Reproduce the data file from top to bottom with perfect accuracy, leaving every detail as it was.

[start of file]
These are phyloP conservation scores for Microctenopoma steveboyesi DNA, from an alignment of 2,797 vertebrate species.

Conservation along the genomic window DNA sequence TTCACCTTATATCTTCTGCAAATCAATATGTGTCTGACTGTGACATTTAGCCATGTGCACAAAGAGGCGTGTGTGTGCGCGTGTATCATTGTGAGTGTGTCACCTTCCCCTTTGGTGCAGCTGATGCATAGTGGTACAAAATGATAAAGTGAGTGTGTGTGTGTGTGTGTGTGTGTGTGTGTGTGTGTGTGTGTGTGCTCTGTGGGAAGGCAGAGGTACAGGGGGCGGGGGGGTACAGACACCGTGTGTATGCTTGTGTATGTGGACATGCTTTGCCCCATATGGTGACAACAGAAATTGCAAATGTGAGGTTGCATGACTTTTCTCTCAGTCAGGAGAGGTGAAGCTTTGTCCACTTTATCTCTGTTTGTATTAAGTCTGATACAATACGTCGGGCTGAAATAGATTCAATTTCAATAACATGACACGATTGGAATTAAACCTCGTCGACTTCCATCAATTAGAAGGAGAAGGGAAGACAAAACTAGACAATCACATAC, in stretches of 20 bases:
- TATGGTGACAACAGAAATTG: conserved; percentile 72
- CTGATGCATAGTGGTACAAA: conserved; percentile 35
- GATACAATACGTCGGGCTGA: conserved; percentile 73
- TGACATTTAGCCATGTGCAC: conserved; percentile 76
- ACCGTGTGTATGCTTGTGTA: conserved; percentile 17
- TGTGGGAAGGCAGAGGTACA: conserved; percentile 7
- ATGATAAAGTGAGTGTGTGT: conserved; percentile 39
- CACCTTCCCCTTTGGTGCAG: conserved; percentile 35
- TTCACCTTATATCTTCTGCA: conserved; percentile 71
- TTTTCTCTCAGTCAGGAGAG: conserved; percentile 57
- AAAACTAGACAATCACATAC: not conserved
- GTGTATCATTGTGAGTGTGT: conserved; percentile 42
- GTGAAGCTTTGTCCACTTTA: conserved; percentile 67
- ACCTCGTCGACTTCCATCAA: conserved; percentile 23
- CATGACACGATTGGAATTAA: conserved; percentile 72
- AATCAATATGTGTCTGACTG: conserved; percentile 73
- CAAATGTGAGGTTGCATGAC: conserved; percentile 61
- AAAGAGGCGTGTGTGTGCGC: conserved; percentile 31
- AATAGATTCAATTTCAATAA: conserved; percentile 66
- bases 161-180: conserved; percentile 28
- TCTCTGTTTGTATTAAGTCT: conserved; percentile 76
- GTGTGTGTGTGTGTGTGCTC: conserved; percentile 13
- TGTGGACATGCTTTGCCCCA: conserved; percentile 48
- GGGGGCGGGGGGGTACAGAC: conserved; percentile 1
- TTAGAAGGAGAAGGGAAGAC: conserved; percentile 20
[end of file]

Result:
These are phyloP conservation scores for Microctenopoma steveboyesi DNA, from an alignment of 2,797 vertebrate species.

Conservation along the genomic window DNA sequence TTCACCTTATATCTTCTGCAAATCAATATGTGTCTGACTGTGACATTTAGCCATGTGCACAAAGAGGCGTGTGTGTGCGCGTGTATCATTGTGAGTGTGTCACCTTCCCCTTTGGTGCAGCTGATGCATAGTGGTACAAAATGATAAAGTGAGTGTGTGTGTGTGTGTGTGTGTGTGTGTGTGTGTGTGTGTGTGTGCTCTGTGGGAAGGCAGAGGTACAGGGGGCGGGGGGGTACAGACACCGTGTGTATGCTTGTGTATGTGGACATGCTTTGCCCCATATGGTGACAACAGAAATTGCAAATGTGAGGTTGCATGACTTTTCTCTCAGTCAGGAGAGGTGAAGCTTTGTCCACTTTATCTCTGTTTGTATTAAGTCTGATACAATACGTCGGGCTGAAATAGATTCAATTTCAATAACATGACACGATTGGAATTAAACCTCGTCGACTTCCATCAATTAGAAGGAGAAGGGAAGACAAAACTAGACAATCACATAC, in stretches of 20 bases:
- TATGGTGACAACAGAAATTG: conserved; percentile 72
- CTGATGCATAGTGGTACAAA: conserved; percentile 35
- GATACAATACGTCGGGCTGA: conserved; percentile 73
- TGACATTTAGCCATGTGCAC: conserved; percentile 76
- ACCGTGTGTATGCTTGTGTA: conserved; percentile 17
- TGTGGGAAGGCAGAGGTACA: conserved; percentile 7
- ATGATAAAGTGAGTGTGTGT: conserved; percentile 39
- CACCTTCCCCTTTGGTGCAG: conserved; percentile 35
- TTCACCTTATATCTTCTGCA: conserved; percentile 71
- TTTTCTCTCAGTCAGGAGAG: conserved; percentile 57
- AAAACTAGACAATCACATAC: not conserved
- GTGTATCATTGTGAGTGTGT: conserved; percentile 42
- GTGAAGCTTTGTCCACTTTA: conserved; percentile 67
- ACCTCGTCGACTTCCATCAA: conserved; percentile 23
- CATGACACGATTGGAATTAA: conserved; percentile 72
- AATCAATATGTGTCTGACTG: conserved; percentile 73
- CAAATGTGAGGTTGCATGAC: conserved; percentile 61
- AAAGAGGCGTGTGTGTGCGC: conserved; percentile 31
- AATAGATTCAATTTCAATAA: conserved; percentile 66
- bases 161-180: conserved; percentile 28
- TCTCTGTTTGTATTAAGTCT: conserved; percentile 76
- GTGTGTGTGTGTGTGTGCTC: conserved; percentile 13
- TGTGGACATGCTTTGCCCCA: conserved; percentile 48
- GGGGGCGGGGGGGTACAGAC: conserved; percentile 1
- TTAGAAGGAGAAGGGAAGAC: conserved; percentile 20